Local agenda 21 and planning practice: structural transformation or window dressing?
Doak, J., (2001) Local agenda 21 and planning practice: structural transformation or window dressing? Working Papers in Land Management & Development . 11/01. Working Paper. University of Reading, Reading. pp8.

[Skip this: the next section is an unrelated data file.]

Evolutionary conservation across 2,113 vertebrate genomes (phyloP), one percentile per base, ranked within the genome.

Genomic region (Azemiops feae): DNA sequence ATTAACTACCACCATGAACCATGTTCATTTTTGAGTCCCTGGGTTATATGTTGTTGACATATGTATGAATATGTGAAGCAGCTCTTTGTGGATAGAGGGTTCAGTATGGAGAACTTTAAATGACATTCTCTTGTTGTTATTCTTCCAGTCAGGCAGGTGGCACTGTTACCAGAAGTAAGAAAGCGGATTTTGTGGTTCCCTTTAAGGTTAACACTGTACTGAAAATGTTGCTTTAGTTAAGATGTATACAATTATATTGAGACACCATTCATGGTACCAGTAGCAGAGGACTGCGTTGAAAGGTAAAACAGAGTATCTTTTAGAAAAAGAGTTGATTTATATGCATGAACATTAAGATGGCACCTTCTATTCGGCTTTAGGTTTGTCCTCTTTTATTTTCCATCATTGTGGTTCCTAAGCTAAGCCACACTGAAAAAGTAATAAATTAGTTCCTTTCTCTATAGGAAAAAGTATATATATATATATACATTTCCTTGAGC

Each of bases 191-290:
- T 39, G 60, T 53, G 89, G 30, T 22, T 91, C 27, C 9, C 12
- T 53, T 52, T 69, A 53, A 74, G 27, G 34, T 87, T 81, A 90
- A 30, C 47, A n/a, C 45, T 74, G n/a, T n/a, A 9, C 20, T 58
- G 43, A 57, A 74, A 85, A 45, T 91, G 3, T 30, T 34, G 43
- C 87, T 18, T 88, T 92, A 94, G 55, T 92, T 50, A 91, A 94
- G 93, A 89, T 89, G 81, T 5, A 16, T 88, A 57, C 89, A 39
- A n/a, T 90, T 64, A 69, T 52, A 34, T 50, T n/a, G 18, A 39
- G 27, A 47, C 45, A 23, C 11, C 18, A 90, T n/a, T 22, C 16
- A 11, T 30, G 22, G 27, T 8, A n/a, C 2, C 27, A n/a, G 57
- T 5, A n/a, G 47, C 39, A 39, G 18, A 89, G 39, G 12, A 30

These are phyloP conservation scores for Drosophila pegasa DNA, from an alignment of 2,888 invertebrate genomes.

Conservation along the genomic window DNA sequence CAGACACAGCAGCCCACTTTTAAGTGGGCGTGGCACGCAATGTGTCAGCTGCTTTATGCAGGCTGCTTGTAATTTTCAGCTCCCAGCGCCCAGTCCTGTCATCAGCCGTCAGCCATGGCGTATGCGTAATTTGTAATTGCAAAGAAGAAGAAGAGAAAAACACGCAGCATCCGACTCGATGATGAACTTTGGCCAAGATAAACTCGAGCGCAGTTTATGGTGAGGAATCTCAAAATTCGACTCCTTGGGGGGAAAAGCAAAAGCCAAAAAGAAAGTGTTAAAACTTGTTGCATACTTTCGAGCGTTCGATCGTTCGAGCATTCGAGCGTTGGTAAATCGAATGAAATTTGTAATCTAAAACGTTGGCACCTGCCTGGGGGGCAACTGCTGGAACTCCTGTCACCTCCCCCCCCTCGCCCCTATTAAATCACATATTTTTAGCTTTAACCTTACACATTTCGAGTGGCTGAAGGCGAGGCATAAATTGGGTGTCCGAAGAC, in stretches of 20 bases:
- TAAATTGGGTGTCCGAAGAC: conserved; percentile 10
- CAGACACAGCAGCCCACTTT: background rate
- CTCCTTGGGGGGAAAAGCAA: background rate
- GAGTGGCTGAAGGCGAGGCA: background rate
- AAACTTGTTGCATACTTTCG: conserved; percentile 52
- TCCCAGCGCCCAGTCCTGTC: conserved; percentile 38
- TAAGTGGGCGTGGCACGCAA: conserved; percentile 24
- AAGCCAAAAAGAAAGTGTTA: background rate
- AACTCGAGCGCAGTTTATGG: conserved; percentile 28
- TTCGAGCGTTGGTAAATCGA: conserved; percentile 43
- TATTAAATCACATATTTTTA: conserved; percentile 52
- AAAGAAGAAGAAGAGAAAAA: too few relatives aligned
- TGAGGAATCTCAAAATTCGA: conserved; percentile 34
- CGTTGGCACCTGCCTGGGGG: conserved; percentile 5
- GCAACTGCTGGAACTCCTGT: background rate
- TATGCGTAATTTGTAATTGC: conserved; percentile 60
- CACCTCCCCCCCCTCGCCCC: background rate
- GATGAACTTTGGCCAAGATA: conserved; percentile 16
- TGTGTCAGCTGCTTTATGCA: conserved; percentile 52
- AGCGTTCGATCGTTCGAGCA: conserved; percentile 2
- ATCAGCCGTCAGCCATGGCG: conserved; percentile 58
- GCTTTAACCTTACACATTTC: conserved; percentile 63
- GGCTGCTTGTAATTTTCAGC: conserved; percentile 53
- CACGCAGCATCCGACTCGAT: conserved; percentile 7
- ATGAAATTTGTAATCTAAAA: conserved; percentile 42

Local Agenda 21 seeks the meaningful involvement of a wide range of local groups and stakeholders in the formulation and implementation of public policy and a free flow of communication and discussion between them and their respective local authorities (and other areas and levels of decision-making). This paper explores the reality of this process using case study evidence from local planning practice in Liverpool (in the north of England) and Reading (in the south of the country). It concentrates on the interaction between LA21 groups and local planning authorities around the preparation of local land use plans and other policy initiatives and the day-to-day regulation of development permits. The paper builds on ‘New Institutionalist’ theory to explore the constraints and opportunities for significant transformations in social, political and economic ‘structures’ or ‘ways of doing things’ through the LA21 process. It concludes that the two cases provide evidence of mixed success in achieving such changes in established planning practices.